Katie and I arrived at the Lewis Camp trailhead on the southwest side of the Golden Trout Wilderness around 5pm on Sunday August 6th. It quickly became apparent that we were in horse country. There were at least five big diesel trucks towing huge horse and livestock trailers parked at the trailhead. There was only one other car that looked like it might belong to backpackers. I felt like I was in Montana, about to pack into the Bob Marshall Wilderness! Except we were on foot. And we were in California. Some happy folks who had just rode out of the wilderness on horses looked at us and our huge backpacks and wished us luck. Note to file: organize a pack trip next time!
|Little Kern River|
The next revelation was that the trailhead was below the tree line, and we were headed down about 1800 vertical feet to our first camp on the Little Kern River. I had always (wrongly) associated golden trout with the High Sierra above the tree line. I’ve only caught golden trout once before, on a backpacking trip over Bishop Pass into Dusy Basin when I was in high school. What I didn’t know then was that golden trout had been introduced to the lakes in Dusy Basin. The California golden trout has been introduced into many lakes and streams throughout the Sierra Nevada, as well as lakes in Wyoming and beyond. If you’ve caught golden trout anywhere other than the South Fork Kern, Golden Trout Creek, and Little Kern River drainages, you were not catching native fish.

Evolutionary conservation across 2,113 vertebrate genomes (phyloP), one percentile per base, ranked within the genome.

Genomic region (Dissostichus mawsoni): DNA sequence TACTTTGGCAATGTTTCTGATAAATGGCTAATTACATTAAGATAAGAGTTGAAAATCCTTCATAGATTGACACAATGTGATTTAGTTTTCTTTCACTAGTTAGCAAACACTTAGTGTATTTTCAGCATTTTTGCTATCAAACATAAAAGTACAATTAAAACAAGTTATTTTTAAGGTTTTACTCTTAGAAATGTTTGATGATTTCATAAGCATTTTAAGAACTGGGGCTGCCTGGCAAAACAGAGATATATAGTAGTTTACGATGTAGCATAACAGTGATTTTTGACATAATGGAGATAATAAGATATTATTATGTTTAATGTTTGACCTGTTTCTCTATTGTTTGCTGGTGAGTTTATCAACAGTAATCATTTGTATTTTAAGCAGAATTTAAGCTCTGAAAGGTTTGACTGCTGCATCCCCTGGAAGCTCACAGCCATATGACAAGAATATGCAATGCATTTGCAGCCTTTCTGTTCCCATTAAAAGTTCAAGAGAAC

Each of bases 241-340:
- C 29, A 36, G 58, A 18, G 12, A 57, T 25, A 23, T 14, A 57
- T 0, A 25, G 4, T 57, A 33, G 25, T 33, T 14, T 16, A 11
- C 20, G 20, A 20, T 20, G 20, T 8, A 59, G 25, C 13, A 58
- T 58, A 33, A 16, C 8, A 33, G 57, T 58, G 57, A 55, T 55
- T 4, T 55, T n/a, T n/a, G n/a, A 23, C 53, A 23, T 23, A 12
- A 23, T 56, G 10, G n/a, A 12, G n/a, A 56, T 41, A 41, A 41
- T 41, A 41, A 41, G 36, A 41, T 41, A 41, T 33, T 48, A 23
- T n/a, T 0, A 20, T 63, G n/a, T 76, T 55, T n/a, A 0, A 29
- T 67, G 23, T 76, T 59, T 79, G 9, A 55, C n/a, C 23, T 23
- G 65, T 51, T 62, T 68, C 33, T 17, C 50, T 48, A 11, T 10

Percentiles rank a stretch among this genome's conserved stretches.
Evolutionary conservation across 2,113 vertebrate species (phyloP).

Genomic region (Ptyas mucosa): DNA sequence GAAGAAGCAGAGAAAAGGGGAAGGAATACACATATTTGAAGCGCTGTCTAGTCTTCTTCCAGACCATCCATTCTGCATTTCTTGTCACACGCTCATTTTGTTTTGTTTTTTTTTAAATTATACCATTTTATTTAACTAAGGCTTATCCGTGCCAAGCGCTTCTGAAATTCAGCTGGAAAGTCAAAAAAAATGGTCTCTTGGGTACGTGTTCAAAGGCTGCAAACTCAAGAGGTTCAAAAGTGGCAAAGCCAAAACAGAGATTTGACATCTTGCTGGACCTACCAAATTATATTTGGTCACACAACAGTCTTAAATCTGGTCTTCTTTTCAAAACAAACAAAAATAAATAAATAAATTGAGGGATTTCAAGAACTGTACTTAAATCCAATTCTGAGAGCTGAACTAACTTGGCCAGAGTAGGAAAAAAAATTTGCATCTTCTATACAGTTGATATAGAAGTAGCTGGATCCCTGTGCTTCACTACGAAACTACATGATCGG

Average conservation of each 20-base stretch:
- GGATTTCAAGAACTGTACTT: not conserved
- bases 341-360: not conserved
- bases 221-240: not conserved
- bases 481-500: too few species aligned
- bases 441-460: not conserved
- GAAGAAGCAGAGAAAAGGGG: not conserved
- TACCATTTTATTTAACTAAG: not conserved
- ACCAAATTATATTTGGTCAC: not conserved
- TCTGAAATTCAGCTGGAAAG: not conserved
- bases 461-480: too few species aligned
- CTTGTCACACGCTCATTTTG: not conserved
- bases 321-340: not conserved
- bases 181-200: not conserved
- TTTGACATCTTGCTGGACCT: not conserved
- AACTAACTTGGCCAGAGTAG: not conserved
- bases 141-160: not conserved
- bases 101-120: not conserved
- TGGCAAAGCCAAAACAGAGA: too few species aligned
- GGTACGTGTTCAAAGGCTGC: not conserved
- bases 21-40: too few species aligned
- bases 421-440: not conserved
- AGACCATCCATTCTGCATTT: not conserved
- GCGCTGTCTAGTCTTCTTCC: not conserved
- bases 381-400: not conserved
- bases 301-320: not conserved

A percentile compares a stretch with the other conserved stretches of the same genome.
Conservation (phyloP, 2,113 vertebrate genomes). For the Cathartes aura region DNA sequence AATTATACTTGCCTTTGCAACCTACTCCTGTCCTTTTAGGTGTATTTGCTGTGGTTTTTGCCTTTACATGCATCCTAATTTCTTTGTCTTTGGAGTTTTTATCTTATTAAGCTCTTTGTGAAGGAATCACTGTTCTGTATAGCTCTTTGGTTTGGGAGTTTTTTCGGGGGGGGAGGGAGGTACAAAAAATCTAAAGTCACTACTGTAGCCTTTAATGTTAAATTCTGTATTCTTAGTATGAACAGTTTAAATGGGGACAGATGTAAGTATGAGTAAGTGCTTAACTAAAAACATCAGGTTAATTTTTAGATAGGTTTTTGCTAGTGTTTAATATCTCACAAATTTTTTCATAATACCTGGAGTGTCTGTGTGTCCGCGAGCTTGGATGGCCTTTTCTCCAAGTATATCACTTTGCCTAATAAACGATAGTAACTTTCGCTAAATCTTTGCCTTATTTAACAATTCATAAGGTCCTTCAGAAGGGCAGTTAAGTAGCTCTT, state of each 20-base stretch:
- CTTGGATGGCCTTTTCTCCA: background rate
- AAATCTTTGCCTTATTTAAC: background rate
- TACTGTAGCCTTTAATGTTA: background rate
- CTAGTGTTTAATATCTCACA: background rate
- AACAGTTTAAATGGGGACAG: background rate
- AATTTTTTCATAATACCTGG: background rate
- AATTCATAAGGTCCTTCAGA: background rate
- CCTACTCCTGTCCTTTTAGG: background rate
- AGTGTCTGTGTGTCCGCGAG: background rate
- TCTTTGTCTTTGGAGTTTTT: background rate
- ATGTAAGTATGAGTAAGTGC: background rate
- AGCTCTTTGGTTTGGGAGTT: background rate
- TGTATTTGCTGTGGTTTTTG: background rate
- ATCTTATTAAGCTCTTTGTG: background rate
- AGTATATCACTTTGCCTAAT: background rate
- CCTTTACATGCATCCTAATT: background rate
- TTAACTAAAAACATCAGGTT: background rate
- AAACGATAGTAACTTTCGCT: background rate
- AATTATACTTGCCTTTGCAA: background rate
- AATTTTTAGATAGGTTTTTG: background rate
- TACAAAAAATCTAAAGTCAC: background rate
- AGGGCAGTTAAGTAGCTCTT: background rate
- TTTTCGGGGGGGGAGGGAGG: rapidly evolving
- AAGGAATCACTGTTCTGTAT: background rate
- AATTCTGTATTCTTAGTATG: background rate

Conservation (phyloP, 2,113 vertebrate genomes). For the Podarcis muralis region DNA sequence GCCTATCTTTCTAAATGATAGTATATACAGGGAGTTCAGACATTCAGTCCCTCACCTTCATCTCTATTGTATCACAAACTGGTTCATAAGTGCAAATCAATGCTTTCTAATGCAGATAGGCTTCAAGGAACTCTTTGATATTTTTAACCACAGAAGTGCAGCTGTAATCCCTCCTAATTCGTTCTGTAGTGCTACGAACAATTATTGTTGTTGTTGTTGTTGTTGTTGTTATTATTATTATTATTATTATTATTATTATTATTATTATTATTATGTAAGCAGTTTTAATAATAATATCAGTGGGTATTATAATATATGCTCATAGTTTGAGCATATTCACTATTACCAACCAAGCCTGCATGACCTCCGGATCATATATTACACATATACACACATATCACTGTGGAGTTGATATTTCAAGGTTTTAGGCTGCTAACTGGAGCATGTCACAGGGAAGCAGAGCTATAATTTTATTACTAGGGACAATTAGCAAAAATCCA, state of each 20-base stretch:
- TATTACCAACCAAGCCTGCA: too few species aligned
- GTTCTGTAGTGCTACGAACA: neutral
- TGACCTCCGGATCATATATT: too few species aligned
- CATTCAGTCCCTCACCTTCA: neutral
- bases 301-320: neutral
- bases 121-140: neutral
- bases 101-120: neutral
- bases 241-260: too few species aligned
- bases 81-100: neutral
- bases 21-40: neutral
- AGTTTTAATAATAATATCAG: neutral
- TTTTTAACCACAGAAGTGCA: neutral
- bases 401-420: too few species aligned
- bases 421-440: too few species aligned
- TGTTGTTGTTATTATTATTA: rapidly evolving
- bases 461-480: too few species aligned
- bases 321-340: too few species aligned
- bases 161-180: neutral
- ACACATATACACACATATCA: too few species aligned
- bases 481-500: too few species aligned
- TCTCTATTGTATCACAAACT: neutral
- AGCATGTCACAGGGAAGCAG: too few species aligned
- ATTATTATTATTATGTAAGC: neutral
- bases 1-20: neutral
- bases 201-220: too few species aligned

Katie and I took a few photos at the trailhead and then started down the trail. The hiking was easy – only about four miles and all of it downhill. It was so easy we were really dreading coming back up the same trail on our last day. Our packs were heavy, but they would be lighter by then. We reached our destination on the Little Kern River within a couple hours. We found a nice, well-used campsite by the river and set up camp. Right at dusk the fish began to get frisky in the pool by our camp. I excused myself from my camp chores and strung up my new Sage 3710 TXL. I made a few casts with an elk hair caddis and quickly hooked up. After a short fight I was holding my first ever Little Kern golden trout, a beautiful nine-inch specimen.
In coloration, the Little Kern golden trout is somewhat of an intermediate form between the cartoonish California golden trout and the Kern River rainbow. They have prominent, regularly spaced parr marks and a fairly bright red band. They are fairly heavily spotted above the lateral line, but have very few spots below the lateral line. The specimens we collected also had a very white belly and underside below the lateral line. I was quite pleased with the size of the fish, also. I didn’t expect to catch many fish in the 9 to 12 inch range on this trip. Over the next few days we would catch plenty of nice fish.